It took me a long time to be able to drink any but the sweetest wines (and I am not excluding, may God pardon my averah, Manischewitz). Then I couldn't drink red wine (so tannic!). Now I enjoy wines of all kinds and have, in fact, become somewhat of a resource for friends with less well-developed palates (in fact, non-Chowhounds). The problem is the wine-at-table ritual. It's performed everywhere from the red-checkered-tishtoch Italian place on Mulberry Street to L'Orangerie in Los Angeles.
I used to sneer at the enormous ritual that the 'wine snobs' went through at table. "Just taste it," I said, "and if it seems like the vintner forgot to take off his socks while trampling the grapes, send it back." This was met with snickers from other people who thought the same thing, and glares from people who knew better.
I went through re-education in France. I learned that yes, the bouquet DOES exist, and yes, when they say, 'hints of chocolate and oak', they are not pulling your leg. I went to more dégustations in the short time I was there than any fourteen people in my extended family. There, the wine is poured into a large glass (think small fishbowl) and you do the tasting business but normally one either doesn't swallow ("Rinse and spit, please. Have you been flossing?") and there is a bucket for the...er...resulting liquid, or there is a barrel into which one tips the remainder of one's glass to make four-star vinegar.
Now we come to the American restaurant. I do not, personally, have the cash flow to be able to dine regularly at restaurants which have a dedicated sommelier. That takes lots of money, honey. Usually there will be one person who knows about the wine collection at the restaurant and I try to get that person to talk to me.
The more common scenario is that the person isn't there, or is in the kitchen cooking, or has flown to the Périgord to stock up on truffles, or something. Now that I have discovered the nuances of truly great wine, I enjoy the tasting (I have come full circle, you see). Now my problem is with inexperienced waitstaff-cum-sommeliers.
Ideally, the wine should be poured so that after you have judged the colour ("Woah... swiiiiiiiirly..."), you tilt it so that the top rim of the glass touches the bridge of your nose and the wine is a scant centimetre or so from the bottom of your nose. This allows you to observe the bouquet of the wine without subjecting your fellow diners to the undignified and prolonged snorting that usually accompanies a wine-tasting by the inexperienced. Sniff the cork only if you intend to eat it.
Unfortunately, a lot of restaurants serve their wine in amusing but completely inefficient stemware which either pokes you in the eye, or is trumpet-shaped rather than bowl-shaped, or requires such an heroic measure of 'tasting' wine that the point of a small sample is lost in the ocean of Cabernet Sauvignon floating in the aquarium-on-a-stick. Also, the waitstaff are not sufficiently trained to know the appropriate amount of wine to pour for a tasting. (If there are any waitstaff reading this, you can do us all a favour by learning to pour correctly. When you pour the wine and tilt the fishbowl-shaped glass on its side so that both base and bowl are touching the tablecloth, the wine should come more than halfway but less than two-thirds of the way to the rim of the glass.)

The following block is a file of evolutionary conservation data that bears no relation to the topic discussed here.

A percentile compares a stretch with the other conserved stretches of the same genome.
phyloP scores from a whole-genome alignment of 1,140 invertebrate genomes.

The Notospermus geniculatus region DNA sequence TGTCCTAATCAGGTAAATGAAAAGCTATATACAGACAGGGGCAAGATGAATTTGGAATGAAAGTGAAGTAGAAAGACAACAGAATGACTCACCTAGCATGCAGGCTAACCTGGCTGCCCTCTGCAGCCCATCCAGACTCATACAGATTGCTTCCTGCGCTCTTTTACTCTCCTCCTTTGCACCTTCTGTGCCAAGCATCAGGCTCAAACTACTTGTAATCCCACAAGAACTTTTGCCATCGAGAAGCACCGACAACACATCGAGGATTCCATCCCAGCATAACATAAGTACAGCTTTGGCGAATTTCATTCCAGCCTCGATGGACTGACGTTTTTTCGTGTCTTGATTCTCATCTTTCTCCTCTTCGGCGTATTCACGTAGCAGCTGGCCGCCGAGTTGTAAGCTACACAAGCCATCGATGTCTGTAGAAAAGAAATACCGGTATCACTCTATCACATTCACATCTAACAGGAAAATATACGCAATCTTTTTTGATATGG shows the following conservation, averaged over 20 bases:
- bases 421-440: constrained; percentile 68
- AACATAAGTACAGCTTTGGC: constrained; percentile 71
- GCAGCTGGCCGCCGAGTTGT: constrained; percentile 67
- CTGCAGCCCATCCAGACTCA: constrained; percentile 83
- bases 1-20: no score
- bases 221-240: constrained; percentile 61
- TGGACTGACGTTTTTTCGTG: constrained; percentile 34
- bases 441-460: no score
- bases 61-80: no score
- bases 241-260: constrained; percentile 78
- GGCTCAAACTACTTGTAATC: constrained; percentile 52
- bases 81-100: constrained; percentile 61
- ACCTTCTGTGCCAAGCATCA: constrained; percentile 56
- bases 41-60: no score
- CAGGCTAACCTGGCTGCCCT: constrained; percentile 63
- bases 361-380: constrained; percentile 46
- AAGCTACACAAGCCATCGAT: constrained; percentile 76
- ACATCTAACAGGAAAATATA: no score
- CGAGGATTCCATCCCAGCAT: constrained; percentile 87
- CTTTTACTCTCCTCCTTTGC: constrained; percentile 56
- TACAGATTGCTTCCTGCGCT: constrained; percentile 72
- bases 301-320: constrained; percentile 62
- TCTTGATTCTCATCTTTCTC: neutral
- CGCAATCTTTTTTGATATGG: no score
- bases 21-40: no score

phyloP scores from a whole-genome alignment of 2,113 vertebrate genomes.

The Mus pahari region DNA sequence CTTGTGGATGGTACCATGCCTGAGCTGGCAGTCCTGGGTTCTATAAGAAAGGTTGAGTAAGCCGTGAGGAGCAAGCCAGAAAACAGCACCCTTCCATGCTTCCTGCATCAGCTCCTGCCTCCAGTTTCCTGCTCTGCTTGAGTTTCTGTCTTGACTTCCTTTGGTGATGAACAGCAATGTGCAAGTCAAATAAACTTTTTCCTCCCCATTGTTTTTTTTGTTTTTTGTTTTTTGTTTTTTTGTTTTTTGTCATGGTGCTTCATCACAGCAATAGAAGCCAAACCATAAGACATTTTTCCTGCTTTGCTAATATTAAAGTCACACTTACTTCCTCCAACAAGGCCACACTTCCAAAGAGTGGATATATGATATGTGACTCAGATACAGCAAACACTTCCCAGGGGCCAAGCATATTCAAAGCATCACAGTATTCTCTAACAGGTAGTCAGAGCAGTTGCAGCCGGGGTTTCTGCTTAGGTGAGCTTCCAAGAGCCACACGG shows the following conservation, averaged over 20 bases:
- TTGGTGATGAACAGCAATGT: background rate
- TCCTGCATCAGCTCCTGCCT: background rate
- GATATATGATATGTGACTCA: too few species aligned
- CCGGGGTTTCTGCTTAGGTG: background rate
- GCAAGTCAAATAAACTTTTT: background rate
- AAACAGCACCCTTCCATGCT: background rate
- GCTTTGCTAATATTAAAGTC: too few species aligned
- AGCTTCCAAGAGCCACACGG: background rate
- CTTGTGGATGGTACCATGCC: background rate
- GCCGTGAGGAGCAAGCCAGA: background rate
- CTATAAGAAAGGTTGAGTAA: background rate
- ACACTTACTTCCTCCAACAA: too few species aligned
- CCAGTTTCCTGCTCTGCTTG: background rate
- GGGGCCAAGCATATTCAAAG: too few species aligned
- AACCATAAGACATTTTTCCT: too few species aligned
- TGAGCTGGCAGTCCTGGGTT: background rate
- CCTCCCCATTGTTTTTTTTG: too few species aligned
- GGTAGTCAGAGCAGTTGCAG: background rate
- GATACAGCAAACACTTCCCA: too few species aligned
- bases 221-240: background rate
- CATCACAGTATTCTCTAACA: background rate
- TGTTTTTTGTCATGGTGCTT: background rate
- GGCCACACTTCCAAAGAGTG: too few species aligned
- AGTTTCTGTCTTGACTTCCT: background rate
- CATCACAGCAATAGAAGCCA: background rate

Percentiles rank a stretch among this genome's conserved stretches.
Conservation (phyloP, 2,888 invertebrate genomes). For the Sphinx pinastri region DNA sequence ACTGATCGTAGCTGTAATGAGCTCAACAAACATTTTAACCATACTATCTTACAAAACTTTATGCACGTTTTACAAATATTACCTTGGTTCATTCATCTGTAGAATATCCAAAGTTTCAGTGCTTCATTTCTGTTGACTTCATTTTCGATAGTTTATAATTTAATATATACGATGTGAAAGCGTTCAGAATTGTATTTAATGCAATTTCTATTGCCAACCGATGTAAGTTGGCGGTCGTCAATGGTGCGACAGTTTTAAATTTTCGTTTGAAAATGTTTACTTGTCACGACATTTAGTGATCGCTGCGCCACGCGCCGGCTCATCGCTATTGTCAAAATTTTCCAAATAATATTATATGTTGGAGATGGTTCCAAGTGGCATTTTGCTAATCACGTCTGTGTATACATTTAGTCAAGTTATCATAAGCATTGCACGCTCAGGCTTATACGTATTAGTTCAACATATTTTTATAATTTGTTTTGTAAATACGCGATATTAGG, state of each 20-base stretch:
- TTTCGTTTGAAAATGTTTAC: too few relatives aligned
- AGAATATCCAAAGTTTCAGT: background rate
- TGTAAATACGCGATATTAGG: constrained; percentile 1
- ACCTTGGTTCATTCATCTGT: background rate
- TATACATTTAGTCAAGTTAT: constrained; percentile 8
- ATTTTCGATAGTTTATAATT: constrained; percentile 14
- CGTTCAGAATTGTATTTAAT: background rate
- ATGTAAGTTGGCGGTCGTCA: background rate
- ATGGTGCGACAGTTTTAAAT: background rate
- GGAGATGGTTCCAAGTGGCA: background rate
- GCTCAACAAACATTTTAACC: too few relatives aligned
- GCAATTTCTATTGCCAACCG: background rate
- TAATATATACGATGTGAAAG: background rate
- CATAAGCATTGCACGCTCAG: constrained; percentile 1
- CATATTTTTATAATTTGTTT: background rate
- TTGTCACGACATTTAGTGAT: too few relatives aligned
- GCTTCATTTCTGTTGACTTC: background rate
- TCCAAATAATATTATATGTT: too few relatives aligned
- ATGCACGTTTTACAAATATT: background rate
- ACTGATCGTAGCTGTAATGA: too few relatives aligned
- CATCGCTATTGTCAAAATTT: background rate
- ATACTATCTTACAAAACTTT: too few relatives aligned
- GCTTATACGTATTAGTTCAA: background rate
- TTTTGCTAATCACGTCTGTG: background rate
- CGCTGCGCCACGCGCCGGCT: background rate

Next comes the taste. Never mind that the waitperson is glaring at you for having taken 90 seconds so far without so much as a drop of liquid going in your pasta hole. Take a small sip (about the same amount as you would take of mouthwash, but please don't gargle) and chew it. Yes, chew it. Rinse discreetly around your tongue (remember that the whole organ is covered in taste buds and you do the wine a disservice by only sending it coursing over the top) and teeth, and DISCREETLY take in a breath of cold air. Do try not to sound like a Hoover. You should be able to pick three flavours of the bouquet within the first five seconds of a taste. Do not nod at the waitperson until you have done so. No cheating is allowed.
Swallow. There is no barrel for crachage (French for 'disgusting backwash') here, and unless it is an absolute khaloshes (Yiddish for 'disgusting backwash'), it would be an averah to deny your throat the pleasure of the flavour of the first sip.
Now, this is the part that will drive the impatient waitperson ABSOLUTELY OUT OF HIS OR HER BLOOMING MIND. Repeat. Do it again. The first sip of wine, like the first puff of a cigar or the first taste of a dessert, is basically a reconnaissance force. Your palate is not ready for the wine. It is brutally knocked - PAF! - into waking. Taking a second sip tells you what the rest of the glass will taste like.
Take a deep breath. Take another, ignoring the vein popping out on the waitperson's forehead. Consider, and nod. Let the waitperson pour you a glass. Raise a toast to the most beautiful woman (or man) at the table.